Failure to Disclose to the Police the Identity of a Driver
Specialist Motoring Offences Solicitor with over 35 years’ expertise in this area. Let me help you.
If your vehicle is involved in a road traffic accident or offence, you have a legal obligation to reveal who was driving at the time of the incident – even if it was not you.
If you do not know and cannot reasonably ascertain the identity of the driver, you need to put forward a solid defence that exonerates you. At Donnachie Law we can help you with this, ensuring you are not penalised for failing to disclose to the police the identity of a driver.
“I was facing 2 charges, namely dangerous driving and speeding at speeds of up to 120mph. Naturally, I was pretty worried. I was put in touch with Paul Donnachie of Donnachie Law. He agreed to represent me.
Long story short, Paul met with someone in the Procurator Fiscal’s office and went over the charges with him. He managed to negotiate the dropping of the dangerous driving charge. And the Fiscal agreed also to limit the speeding charge to “speeds of up to 100mph”.
I tendered a guilty plea to the amended speeding charge and received a fine and 5 penalty points. I was amazed and delighted at the outcome especially since losing my licence would probably have meant losing my job as well. I doubt many other lawyers could have achieved a result like that.”
Penalties for failing disclose the identity of a driver
If you are charged with failing to disclose the identity of a driver to the police, you could be fined up to £1,000 and have your licence endorsed with six penalty points. The court also has the discretion to disqualify you.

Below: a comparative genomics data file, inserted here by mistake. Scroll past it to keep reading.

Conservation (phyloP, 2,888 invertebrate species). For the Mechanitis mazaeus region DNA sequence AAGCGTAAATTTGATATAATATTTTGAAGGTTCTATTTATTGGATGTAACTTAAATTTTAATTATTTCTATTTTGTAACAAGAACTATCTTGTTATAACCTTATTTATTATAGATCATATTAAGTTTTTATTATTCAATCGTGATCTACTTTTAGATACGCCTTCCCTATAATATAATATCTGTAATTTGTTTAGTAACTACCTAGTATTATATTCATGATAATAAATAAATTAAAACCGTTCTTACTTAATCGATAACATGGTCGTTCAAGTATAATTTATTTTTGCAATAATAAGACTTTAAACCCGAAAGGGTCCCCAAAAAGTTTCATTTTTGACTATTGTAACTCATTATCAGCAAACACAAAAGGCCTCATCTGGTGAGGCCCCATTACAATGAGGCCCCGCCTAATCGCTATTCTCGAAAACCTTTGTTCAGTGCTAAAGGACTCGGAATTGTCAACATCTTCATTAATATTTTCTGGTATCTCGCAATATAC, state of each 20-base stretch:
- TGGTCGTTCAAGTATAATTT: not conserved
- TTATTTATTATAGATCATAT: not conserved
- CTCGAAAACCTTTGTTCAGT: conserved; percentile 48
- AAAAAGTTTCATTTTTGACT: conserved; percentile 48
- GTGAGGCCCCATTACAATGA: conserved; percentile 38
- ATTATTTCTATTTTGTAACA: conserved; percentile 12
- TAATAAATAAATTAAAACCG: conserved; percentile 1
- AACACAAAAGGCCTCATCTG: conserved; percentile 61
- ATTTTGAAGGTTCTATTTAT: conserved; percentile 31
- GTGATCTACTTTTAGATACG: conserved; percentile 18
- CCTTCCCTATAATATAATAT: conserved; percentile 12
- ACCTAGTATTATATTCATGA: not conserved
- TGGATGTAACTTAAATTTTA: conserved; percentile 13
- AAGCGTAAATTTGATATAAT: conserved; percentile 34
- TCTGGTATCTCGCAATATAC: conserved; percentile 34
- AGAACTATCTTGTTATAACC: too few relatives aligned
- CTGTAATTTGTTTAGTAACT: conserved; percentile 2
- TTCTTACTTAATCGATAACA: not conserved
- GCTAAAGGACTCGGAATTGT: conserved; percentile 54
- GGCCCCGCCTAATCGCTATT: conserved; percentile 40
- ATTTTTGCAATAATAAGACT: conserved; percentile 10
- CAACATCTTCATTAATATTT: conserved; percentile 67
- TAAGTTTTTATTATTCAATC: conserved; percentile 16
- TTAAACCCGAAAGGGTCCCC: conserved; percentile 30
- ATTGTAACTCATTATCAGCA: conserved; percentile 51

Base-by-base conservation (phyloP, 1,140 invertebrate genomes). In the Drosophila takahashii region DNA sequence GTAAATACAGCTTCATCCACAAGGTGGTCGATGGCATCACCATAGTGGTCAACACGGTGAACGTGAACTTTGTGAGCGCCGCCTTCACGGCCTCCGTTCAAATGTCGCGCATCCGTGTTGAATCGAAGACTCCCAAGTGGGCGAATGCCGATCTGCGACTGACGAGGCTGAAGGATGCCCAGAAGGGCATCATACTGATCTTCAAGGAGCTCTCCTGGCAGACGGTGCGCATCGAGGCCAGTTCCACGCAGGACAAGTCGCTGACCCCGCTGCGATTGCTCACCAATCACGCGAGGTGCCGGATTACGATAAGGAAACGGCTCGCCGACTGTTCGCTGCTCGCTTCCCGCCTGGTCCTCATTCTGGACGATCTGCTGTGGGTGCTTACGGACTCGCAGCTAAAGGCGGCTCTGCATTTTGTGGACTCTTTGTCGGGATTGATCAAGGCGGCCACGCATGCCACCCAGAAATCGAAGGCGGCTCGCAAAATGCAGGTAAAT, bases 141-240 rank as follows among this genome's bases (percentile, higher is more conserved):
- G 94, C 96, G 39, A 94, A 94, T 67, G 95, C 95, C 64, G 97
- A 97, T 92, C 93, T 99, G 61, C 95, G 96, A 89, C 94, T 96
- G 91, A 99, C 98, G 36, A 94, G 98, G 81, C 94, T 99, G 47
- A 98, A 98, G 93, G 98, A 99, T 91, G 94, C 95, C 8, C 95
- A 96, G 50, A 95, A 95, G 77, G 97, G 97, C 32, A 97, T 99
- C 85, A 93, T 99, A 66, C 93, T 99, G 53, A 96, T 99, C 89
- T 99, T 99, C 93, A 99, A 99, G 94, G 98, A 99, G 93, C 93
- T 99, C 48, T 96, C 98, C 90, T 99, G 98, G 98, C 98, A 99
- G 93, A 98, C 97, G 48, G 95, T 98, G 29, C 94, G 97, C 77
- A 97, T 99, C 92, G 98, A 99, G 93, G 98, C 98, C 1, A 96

Disclosing the identify of a driver to the police
You may have been contacted by the police asking who was driving your vehicle on a particular date, at a particular time and place. This might be because your vehicle was involved in a road traffic accident but failed to stop. Or it may have been caught speeding or involved in some other road traffic offence, yet the police cannot establish who was driving – often because the offence was caught on camera.
Usually what happens is that the police will use the vehicle registration number to track down the keeper of the vehicle. If this is you, it is likely that you will receive a letter in the post, asking you to disclose the identity of the driver at the time of the incident. If you know who it was, you have a legal obligation to inform the police.
However, there are times when you genuinely do not know who was driving your vehicle. Perhaps you cannot remember or you were not present. In such circumstances you have a duty to attempt to discover the identity of the driver through ‘reasonable diligence’. But what you must not do is guess.
If you honestly do not know who was driving at the time of the incident, and you cannot find out, you must tell the police this. Nevertheless, the burden is on you to explain why you do not know who the driver was, and why you cannot find out.
If you do not provide a compelling reason, it may result in you being prosecuted for failing to comply with the request to disclose the identity of the driver. This may occur even if you were sent a letter in error, or you never actually received a letter in the first place.
How can we help?
Whatever the circumstances, we can help you navigate this difficult situation. We can act as your legal representative, putting forward a defence that explains why you have not disclosed (and cannot disclose) the identity of the driver.
We have successfully defended a number of clients who have been charged with this offence, including one man who could not confirm the identity of the driver because he was so intoxicated at the time, he could not reasonably be expected to know. The court in that case returned a verdict of not proven.
As this case demonstrates, having the support of an experienced solicitor can make all the difference. Your legal expert will have a thorough understanding of the law, and can apply this knowledge to show why you should be absolved of blame. This can be difficult to achieve if you are representing yourself.
Contact us now
If we feel we cannot assist you, we will let you know at the start. If we believe, however, that we can successfully defend your case or present strong mitigating circumstances to the court, we will act on your behalf, working hard to preserve your licence.
Why Choose Us?
- Bringing over 35 years’ experience to help you
- Specialist Court Solicitor
- Featured in Scots Law Times